For a couple
of years now I have been shooting video clips of the organisms
I have observed through the microscope. I have modified a Logitech
Zoom web camera to capture video clips in either 640 x 480 pixel
resolution or 320 x 240 pixel resolution. As much as I enjoy making
still images through the microscope, video clips allow me to watch
the behavior of the organisms time and time again. It is the behavior
of the organisms that most interests me.
I have tried
several different methods of attaching the web camera to the microscope.
Originally, I simply glued a 35mm film canister, with the closed
end cut off, to the front of the camera centered over the lens.
I would place a spare eyepiece in the trinocular tube of the microscope,
build up a tape "bushing" around the trinocular tube,
and slip the camera/film canister combination over the eyepiece.
(See image at right.)
reasonably well for a time but I was constantly having to deal
with unevenly lighted backgrounds of various colors and hot spots
that were created by having the camera lens and eyepiece in close
proximity. Eventually, I removed the lens and cheap IR (infrared)
filter from the web camera and imaged directly onto the CCD sensor
in the camera. This worked better but image resolution wasn't
quite as good. (An article on the original modifications may be
I have since
found an easier and better method of attaching the web camera
to the microscope. I still take out the web camera lens and cheap
IR filter and image directly to the CCD sensor, however, I now
project the image onto the CCD sensor with a Nikon 2.5x projection
eyepiece. Projection eyepieces are designed to produce the sharpest
and most aberration-free images at a focal distance of 152 mm
(6") from the film plane/CCD sensor.
this focal distance, I mount the web camera on a "standard",
tube-like camera microscope adapter in the trinocular port of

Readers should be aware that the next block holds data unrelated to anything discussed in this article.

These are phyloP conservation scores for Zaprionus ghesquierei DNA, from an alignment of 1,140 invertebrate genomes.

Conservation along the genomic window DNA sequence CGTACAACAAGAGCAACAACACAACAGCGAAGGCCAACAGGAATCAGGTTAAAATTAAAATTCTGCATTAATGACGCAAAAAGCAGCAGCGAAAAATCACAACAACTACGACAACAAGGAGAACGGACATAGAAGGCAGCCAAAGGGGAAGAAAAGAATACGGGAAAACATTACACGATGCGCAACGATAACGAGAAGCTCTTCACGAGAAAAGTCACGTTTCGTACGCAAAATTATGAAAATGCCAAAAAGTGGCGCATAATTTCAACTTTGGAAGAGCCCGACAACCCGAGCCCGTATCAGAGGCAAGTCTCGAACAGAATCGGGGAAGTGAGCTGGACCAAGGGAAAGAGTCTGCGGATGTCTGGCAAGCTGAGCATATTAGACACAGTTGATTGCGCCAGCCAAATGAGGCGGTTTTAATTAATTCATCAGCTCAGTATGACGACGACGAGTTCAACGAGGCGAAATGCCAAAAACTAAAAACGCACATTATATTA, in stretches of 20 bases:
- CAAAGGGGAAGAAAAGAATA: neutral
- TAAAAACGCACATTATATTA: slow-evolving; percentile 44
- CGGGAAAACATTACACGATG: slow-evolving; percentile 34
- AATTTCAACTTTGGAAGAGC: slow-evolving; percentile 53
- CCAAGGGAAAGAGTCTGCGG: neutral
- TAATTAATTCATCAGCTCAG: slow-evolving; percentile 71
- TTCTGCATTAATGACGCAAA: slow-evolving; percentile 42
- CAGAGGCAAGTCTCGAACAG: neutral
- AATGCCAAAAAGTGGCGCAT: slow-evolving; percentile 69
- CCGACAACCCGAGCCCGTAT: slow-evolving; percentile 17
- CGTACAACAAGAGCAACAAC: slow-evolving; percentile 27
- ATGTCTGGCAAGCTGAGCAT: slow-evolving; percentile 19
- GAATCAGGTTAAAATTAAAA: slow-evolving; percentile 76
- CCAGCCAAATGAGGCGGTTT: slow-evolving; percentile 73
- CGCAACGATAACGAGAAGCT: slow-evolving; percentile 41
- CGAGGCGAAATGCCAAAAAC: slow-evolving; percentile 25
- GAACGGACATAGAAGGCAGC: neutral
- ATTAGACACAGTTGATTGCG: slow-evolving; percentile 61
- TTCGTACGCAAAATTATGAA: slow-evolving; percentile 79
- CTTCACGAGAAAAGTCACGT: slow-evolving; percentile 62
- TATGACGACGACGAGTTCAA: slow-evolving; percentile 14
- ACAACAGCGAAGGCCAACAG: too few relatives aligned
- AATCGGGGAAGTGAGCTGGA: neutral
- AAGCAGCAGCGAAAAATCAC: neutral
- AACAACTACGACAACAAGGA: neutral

my Nikon microscope. The microscope
I obtained is made by Canon but there are any number of brands,
both name-brand and after-market, camera microscope adapters available
from about $9.95US to $39.95US. It does not matter what brand or
camera mount bought. All that is necessary is that the camera microscope
adapter be long enough to obtain an approximate focal distance of
152mm (6") from the shoulder of the projection eyepiece to
the ccd sensor. If the adapter is too short, a short extension tube
may be economically purchased to extend the length of the camera
microscope adapter. Just be sure the extension tube has the same
camera mount as the camera microscope adapter.
web camera to the camera microscope adapter is quite simple. Purchase
a rear lens cap in the same camera mount as the camera microscope
adapter. Drill a 3/4" hole directly in the center of the
rear lens cap. With the lens removed from the web camera, carefully
center the CCD sensor in the opening drilled in the rear lens
cap. Once the sensor is aligned, glue the web camera to the rear
lens cap. You can use a hot-glue gun or, as I did here, glue the
web camera to the rear lens cap using 5-minute epoxy glue.
adapters come in two pieces. A short bottom piece (the aluminum
piece in the photo at right) attaches to the trinocular port of
the microscope and is tightened in place with a thumbscrew. A
projection lens is then inserted into the trinocular port. The
larger main tube will then be placed on top of the smaller bottom
Once the larger
main body is placed over the smaller bottom piece, the web camera/rear
lens cap combination is mounted to camera microscope adapter.
The CCD sensor is now placed at the proper 152mm (6") focal
distance. Another advantage of this method of mounting a web camera
to a microscope is that the camera, projection lens, and trinocular
port become a single, sealed unit. This prevents dust from accumulating
on the CCD sensor and the CCD will require less frequent cleaning.
Since I have
removed the IR filter from the web camera I needed to replace
the IR filter somewhere within the light path. I scrounged an
old, defunct 35mm slide projector and removed the thick, green
heat-absorbing filter. I place this filter over the field condenser
at the bottom of the microscope to filter-out unwanted IR. Excessive
IR causes the image to be extremely red (CCD sensors are extremely
sensitive to IR) and also degrades resolution by forming an out-of-focus
IR image alongside the visible light image.
At right is
a recent example of a video clip I recorded of an amoeba. The
web camera recorded the amoeba as an .avi file. I used Video Factory
by Sonic Foundary to convert the .avi file to a .wmv, Windows
Media Video, file and to perform some minor post-capture image
corrections. This video was recorded through my 1960s era Nikon
microscope using a LOMO 20x, NA 0.40, flat-field achromatic objective
and a Nikon CF 2.5x projection eyepiece.
eyepieces can be found quite often on eBay and at very reasonable
prices. Leitz, Nikon, Olympus, and Zeiss-Jena make excellent projection
eyepieces. Microscope adapters in various camera mounts may be
found quite frequently on eBay, too.
Thomas L Webster 2005
video downloads click HERE.